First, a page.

They are also purists when it comes to the type of chocolate they use. “The only supposed real Belgian chocolate in the world is Belcolade. You have to be careful when selecting chocolate because the cocoa content listing can be deceiving. It might say 85% cocoa content which may be true but that can also include cocoa butter which is not chocolate – it is fat. But even worse than eating cocoa butter, some chocolate is made of ‘confectioner’s fat’ and sugar.”
“We want to be as good as possible, which is why we import the best Belgian chocolate.” says Les “We have compliments from highly trained professionals and other chocolatiers who say they have never tasted anything like this. Or if someone takes the chocolates to Europe, someone else will ask; “where the hell did you get this chocolate?”
A few with nuts
Les and Eva describe, (simultaneously) why their chocolate is so good. “It has the beautiful roasted nutty flavor. Ours is so different. When I eat our dark chocolate, you kind of go like this… (she makes a puckering sound with her lips), you have to educate people – then they understand. It’s an acquired taste just like wine. It’s about education combined with what a person really likes themselves.”
When asked what their technique is, Eva’s answer is “it’s the Hungarian method. If I like it, then it’s good.”
Almost all of their chocolates are truffles but they have a few caramels and also a few with nuts. “Every flavor has to have alcohol flavors or it is not a truffle. A truffle is made with chocolate ganache. You can only call the cream a chocolate ganache if it is at least 50% chocolate. The rest of it is usually alcohol-based flavor, other flavoring components and whipping cream.”
Two tons of chocolate
The year before the recession hit was Les and Eva’s best year. They went through two metric tons of chocolate. Things have been tougher with the new economy but they have learned to “work smarter, not harder” as Les says and this philosophy has kept them going.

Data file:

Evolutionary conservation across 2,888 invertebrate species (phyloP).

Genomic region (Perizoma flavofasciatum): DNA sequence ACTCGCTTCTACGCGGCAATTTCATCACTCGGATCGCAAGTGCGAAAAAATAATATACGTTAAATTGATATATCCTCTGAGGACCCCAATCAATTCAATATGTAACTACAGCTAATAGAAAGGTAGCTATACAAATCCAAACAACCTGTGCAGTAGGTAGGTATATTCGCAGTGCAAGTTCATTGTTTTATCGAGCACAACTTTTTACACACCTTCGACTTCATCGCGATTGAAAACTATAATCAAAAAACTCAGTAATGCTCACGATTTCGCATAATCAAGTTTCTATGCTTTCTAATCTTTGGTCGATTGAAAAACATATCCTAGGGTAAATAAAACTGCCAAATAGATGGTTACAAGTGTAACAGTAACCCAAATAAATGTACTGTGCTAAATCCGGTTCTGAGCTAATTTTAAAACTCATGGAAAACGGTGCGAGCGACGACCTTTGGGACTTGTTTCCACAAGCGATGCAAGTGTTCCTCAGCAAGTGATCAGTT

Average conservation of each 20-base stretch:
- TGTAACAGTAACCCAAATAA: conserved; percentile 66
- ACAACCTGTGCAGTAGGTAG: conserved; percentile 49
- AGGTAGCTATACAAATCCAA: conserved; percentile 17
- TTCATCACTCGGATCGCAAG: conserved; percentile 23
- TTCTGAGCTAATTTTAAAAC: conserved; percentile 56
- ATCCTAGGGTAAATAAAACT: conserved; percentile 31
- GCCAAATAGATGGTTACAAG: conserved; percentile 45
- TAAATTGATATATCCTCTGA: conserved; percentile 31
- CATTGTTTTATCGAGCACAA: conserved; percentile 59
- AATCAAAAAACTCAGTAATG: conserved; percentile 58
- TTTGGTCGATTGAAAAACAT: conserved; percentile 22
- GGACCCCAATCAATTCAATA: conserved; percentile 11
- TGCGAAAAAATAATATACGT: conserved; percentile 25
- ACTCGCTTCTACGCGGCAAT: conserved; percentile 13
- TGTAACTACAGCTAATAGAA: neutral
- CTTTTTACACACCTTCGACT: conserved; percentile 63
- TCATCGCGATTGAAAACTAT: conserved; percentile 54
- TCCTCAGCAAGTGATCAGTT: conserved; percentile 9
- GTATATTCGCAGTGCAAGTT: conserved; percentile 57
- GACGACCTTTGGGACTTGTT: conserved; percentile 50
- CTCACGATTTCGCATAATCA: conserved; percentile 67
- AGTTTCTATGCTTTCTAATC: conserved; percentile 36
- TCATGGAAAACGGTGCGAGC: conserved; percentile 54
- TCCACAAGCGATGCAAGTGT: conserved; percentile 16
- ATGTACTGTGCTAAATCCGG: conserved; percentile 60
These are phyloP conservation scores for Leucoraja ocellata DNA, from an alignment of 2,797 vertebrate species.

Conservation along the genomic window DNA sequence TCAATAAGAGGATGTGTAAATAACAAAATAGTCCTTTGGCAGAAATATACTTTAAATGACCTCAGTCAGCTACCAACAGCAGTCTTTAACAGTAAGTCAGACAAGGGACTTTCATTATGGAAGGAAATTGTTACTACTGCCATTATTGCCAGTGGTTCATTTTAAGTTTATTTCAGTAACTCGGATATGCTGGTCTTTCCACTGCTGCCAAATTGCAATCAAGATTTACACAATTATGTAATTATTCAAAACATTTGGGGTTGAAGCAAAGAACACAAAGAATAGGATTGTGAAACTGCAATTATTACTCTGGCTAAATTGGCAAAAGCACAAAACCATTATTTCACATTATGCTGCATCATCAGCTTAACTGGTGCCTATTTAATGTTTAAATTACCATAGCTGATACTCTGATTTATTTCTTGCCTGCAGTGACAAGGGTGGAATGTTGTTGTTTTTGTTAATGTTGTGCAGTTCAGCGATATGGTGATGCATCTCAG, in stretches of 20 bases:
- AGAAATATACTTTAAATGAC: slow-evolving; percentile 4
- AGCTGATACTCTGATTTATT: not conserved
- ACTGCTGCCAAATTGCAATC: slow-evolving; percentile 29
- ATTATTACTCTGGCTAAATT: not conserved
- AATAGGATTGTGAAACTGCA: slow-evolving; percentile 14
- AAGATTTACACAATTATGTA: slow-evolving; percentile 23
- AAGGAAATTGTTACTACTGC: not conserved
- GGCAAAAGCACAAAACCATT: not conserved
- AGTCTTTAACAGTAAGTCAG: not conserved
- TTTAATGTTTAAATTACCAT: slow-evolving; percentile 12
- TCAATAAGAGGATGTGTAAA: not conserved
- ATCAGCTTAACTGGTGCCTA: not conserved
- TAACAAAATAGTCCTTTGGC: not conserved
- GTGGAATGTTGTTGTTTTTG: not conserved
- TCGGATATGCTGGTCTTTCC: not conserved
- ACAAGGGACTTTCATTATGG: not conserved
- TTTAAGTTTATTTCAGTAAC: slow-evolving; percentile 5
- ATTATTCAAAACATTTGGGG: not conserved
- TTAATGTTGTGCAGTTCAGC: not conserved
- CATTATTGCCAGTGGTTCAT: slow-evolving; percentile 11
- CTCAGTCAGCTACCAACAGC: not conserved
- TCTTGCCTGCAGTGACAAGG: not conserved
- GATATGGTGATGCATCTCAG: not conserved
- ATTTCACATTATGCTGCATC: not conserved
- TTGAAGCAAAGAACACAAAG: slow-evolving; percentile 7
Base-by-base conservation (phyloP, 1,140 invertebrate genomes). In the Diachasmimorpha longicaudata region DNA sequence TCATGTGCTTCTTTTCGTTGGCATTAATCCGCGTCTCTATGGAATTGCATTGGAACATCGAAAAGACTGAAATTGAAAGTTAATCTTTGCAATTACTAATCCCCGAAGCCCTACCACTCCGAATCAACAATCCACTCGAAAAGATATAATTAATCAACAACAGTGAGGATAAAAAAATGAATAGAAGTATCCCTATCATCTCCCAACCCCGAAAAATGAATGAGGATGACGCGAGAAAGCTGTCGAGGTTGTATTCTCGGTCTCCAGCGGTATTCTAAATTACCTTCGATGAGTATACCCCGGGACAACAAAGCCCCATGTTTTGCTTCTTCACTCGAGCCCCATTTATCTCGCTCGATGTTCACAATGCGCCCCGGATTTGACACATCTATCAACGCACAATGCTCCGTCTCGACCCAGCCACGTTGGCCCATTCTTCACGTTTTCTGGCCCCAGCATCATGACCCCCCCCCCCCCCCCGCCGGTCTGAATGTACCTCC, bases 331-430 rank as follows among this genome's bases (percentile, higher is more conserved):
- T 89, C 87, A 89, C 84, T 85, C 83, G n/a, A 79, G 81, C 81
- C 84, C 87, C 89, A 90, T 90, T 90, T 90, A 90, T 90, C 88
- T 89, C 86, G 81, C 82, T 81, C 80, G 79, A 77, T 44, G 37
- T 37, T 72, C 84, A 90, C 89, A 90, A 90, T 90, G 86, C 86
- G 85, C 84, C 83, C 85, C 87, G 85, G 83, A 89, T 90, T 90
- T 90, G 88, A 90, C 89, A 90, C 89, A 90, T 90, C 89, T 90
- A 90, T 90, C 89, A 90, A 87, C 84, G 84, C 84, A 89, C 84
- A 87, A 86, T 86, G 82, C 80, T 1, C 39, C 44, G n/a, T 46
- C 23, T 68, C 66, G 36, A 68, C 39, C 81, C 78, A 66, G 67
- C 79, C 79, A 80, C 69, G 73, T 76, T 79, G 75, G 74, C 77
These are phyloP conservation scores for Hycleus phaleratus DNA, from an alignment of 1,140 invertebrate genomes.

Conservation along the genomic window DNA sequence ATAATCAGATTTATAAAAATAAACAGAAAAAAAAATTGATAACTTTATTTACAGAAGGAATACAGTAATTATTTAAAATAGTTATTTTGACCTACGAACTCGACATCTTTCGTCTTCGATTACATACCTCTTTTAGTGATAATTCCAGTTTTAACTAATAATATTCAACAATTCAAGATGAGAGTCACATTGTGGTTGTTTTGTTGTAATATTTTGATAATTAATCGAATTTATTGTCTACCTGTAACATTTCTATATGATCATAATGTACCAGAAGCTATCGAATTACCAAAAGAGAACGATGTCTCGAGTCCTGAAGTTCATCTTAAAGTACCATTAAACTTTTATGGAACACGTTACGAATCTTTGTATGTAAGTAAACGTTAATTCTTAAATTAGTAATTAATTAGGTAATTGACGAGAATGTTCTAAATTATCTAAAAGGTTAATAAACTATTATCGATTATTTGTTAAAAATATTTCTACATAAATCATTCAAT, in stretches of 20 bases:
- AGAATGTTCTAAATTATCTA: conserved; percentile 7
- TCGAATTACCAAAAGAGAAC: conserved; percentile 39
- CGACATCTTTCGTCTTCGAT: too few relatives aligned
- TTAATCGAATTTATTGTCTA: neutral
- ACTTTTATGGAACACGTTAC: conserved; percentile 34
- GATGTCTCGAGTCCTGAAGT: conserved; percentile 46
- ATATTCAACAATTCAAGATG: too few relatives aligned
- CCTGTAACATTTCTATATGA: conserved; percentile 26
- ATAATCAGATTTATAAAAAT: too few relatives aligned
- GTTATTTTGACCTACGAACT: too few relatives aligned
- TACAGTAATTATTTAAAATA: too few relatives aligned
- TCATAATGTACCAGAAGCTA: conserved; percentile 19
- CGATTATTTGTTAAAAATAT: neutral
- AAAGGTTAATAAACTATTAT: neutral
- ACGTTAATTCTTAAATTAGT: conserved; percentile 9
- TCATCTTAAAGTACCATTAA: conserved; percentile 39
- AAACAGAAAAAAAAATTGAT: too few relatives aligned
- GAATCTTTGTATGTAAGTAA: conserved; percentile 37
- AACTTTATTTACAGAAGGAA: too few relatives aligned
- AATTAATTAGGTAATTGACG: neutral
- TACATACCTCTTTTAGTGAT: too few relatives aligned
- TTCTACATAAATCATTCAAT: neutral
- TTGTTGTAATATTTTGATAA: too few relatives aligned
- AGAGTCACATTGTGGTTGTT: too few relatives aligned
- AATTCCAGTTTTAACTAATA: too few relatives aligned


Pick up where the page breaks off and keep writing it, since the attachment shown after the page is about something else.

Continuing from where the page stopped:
Les experiments with new flavors only when he feels like it, which is once or twice a year. One of their latest creations is a green apple-vodka chocolate – unusual but delectable, and pomegranate is another new flavor.
“When you are making a new chocolate, obviously it is in your brain first and you have to think it over, why you are doing it, what flavor goes together and what flavor goes against each other. Some flavors hate each other so you first make a small batch, taste it, refine it, have a few people taste it.”
The seductive quality of chocolate
When asked if they would describe their chocolate as being seductive, Eva says “this is the Kama Sutra of chocolate.”
It’s hard to disagree once you’ve tasted Accent Café’s chocolates as everything else pales in comparison. And an encounter with Les and Eva only adds to it. When you leave their shop, Eva calls out, “Okay sweetie dahling. We see you soon, OK?”
No doubt about that Eva.
article/photography by Stephanie Seaton
• George Wagner now has a school in Nanaimo; the School of Sugar, Chocolate and Confectionery Art. George is a Member of the Canadian Federation of Chefs and Cooks, Academie Culinaire de France, Chaine des Rotisseurs, U.S. Pastry Alliance and the Victoria Academie of Chefs de Cuisine.